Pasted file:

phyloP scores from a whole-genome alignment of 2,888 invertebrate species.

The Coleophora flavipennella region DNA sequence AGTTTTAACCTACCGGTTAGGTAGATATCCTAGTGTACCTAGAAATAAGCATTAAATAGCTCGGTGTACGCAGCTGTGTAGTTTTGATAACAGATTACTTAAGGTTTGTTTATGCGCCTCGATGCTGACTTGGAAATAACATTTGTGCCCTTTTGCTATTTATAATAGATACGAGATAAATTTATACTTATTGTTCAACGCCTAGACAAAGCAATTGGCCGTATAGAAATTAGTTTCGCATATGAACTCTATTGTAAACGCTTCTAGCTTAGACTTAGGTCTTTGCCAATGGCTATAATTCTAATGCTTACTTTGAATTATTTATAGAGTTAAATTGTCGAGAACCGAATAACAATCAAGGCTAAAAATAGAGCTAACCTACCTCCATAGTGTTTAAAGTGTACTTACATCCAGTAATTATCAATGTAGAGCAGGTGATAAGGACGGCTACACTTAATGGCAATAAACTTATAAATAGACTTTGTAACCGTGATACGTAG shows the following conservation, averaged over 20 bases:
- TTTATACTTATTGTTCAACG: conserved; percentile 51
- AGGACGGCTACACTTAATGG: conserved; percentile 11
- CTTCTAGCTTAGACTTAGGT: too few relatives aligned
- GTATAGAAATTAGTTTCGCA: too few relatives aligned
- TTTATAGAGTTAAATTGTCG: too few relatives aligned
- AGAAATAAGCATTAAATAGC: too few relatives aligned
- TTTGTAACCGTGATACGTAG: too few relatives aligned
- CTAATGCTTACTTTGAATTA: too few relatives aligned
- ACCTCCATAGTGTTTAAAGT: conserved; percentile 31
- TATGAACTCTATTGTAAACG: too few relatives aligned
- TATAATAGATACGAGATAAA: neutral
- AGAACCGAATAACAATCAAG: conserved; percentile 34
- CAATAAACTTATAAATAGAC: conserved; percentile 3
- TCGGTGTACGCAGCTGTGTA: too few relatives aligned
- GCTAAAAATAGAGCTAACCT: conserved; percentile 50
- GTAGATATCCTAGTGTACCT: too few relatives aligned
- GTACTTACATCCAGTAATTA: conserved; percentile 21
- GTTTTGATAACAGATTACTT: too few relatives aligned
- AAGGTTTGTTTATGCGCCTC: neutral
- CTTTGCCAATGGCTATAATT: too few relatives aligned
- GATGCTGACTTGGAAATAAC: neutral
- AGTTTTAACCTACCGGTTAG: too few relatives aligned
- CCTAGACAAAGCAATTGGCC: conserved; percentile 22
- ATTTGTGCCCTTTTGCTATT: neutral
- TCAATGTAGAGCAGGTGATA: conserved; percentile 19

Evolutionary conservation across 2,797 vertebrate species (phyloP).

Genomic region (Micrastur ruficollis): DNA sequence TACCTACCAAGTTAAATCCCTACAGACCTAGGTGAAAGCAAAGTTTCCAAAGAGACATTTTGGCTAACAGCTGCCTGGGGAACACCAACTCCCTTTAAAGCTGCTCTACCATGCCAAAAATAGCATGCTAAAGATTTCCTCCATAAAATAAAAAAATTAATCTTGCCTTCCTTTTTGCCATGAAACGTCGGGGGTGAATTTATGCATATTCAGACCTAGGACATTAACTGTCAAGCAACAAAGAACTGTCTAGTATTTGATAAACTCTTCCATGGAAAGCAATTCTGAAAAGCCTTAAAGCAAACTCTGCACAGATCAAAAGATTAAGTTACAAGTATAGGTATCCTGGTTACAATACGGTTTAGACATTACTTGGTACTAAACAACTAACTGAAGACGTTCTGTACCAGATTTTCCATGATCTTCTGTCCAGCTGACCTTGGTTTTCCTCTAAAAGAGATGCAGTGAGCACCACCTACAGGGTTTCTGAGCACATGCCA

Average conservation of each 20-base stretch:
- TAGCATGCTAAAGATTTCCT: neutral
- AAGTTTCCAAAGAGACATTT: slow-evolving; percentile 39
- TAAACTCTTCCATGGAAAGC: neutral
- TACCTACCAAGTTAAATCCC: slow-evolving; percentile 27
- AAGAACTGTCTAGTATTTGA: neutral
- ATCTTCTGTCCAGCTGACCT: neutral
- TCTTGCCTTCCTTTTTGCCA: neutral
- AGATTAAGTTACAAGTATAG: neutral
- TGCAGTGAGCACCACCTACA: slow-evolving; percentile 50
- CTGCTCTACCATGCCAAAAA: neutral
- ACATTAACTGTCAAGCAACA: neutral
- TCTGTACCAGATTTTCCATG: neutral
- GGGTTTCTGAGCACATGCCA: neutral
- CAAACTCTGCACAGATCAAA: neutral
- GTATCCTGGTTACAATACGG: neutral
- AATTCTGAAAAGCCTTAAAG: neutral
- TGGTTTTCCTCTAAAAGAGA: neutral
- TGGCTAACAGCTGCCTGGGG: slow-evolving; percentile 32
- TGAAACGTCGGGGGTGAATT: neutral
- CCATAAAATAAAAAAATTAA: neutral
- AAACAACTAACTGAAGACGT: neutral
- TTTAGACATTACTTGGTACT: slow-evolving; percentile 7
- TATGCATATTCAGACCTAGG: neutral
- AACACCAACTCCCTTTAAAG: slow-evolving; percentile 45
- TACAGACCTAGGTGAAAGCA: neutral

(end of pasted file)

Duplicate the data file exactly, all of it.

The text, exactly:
phyloP scores from a whole-genome alignment of 2,888 invertebrate species.

The Coleophora flavipennella region DNA sequence AGTTTTAACCTACCGGTTAGGTAGATATCCTAGTGTACCTAGAAATAAGCATTAAATAGCTCGGTGTACGCAGCTGTGTAGTTTTGATAACAGATTACTTAAGGTTTGTTTATGCGCCTCGATGCTGACTTGGAAATAACATTTGTGCCCTTTTGCTATTTATAATAGATACGAGATAAATTTATACTTATTGTTCAACGCCTAGACAAAGCAATTGGCCGTATAGAAATTAGTTTCGCATATGAACTCTATTGTAAACGCTTCTAGCTTAGACTTAGGTCTTTGCCAATGGCTATAATTCTAATGCTTACTTTGAATTATTTATAGAGTTAAATTGTCGAGAACCGAATAACAATCAAGGCTAAAAATAGAGCTAACCTACCTCCATAGTGTTTAAAGTGTACTTACATCCAGTAATTATCAATGTAGAGCAGGTGATAAGGACGGCTACACTTAATGGCAATAAACTTATAAATAGACTTTGTAACCGTGATACGTAG shows the following conservation, averaged over 20 bases:
- TTTATACTTATTGTTCAACG: conserved; percentile 51
- AGGACGGCTACACTTAATGG: conserved; percentile 11
- CTTCTAGCTTAGACTTAGGT: too few relatives aligned
- GTATAGAAATTAGTTTCGCA: too few relatives aligned
- TTTATAGAGTTAAATTGTCG: too few relatives aligned
- AGAAATAAGCATTAAATAGC: too few relatives aligned
- TTTGTAACCGTGATACGTAG: too few relatives aligned
- CTAATGCTTACTTTGAATTA: too few relatives aligned
- ACCTCCATAGTGTTTAAAGT: conserved; percentile 31
- TATGAACTCTATTGTAAACG: too few relatives aligned
- TATAATAGATACGAGATAAA: neutral
- AGAACCGAATAACAATCAAG: conserved; percentile 34
- CAATAAACTTATAAATAGAC: conserved; percentile 3
- TCGGTGTACGCAGCTGTGTA: too few relatives aligned
- GCTAAAAATAGAGCTAACCT: conserved; percentile 50
- GTAGATATCCTAGTGTACCT: too few relatives aligned
- GTACTTACATCCAGTAATTA: conserved; percentile 21
- GTTTTGATAACAGATTACTT: too few relatives aligned
- AAGGTTTGTTTATGCGCCTC: neutral
- CTTTGCCAATGGCTATAATT: too few relatives aligned
- GATGCTGACTTGGAAATAAC: neutral
- AGTTTTAACCTACCGGTTAG: too few relatives aligned
- CCTAGACAAAGCAATTGGCC: conserved; percentile 22
- ATTTGTGCCCTTTTGCTATT: neutral
- TCAATGTAGAGCAGGTGATA: conserved; percentile 19

Evolutionary conservation across 2,797 vertebrate species (phyloP).

Genomic region (Micrastur ruficollis): DNA sequence TACCTACCAAGTTAAATCCCTACAGACCTAGGTGAAAGCAAAGTTTCCAAAGAGACATTTTGGCTAACAGCTGCCTGGGGAACACCAACTCCCTTTAAAGCTGCTCTACCATGCCAAAAATAGCATGCTAAAGATTTCCTCCATAAAATAAAAAAATTAATCTTGCCTTCCTTTTTGCCATGAAACGTCGGGGGTGAATTTATGCATATTCAGACCTAGGACATTAACTGTCAAGCAACAAAGAACTGTCTAGTATTTGATAAACTCTTCCATGGAAAGCAATTCTGAAAAGCCTTAAAGCAAACTCTGCACAGATCAAAAGATTAAGTTACAAGTATAGGTATCCTGGTTACAATACGGTTTAGACATTACTTGGTACTAAACAACTAACTGAAGACGTTCTGTACCAGATTTTCCATGATCTTCTGTCCAGCTGACCTTGGTTTTCCTCTAAAAGAGATGCAGTGAGCACCACCTACAGGGTTTCTGAGCACATGCCA

Average conservation of each 20-base stretch:
- TAGCATGCTAAAGATTTCCT: neutral
- AAGTTTCCAAAGAGACATTT: slow-evolving; percentile 39
- TAAACTCTTCCATGGAAAGC: neutral
- TACCTACCAAGTTAAATCCC: slow-evolving; percentile 27
- AAGAACTGTCTAGTATTTGA: neutral
- ATCTTCTGTCCAGCTGACCT: neutral
- TCTTGCCTTCCTTTTTGCCA: neutral
- AGATTAAGTTACAAGTATAG: neutral
- TGCAGTGAGCACCACCTACA: slow-evolving; percentile 50
- CTGCTCTACCATGCCAAAAA: neutral
- ACATTAACTGTCAAGCAACA: neutral
- TCTGTACCAGATTTTCCATG: neutral
- GGGTTTCTGAGCACATGCCA: neutral
- CAAACTCTGCACAGATCAAA: neutral
- GTATCCTGGTTACAATACGG: neutral
- AATTCTGAAAAGCCTTAAAG: neutral
- TGGTTTTCCTCTAAAAGAGA: neutral
- TGGCTAACAGCTGCCTGGGG: slow-evolving; percentile 32
- TGAAACGTCGGGGGTGAATT: neutral
- CCATAAAATAAAAAAATTAA: neutral
- AAACAACTAACTGAAGACGT: neutral
- TTTAGACATTACTTGGTACT: slow-evolving; percentile 7
- TATGCATATTCAGACCTAGG: neutral
- AACACCAACTCCCTTTAAAG: slow-evolving; percentile 45
- TACAGACCTAGGTGAAAGCA: neutral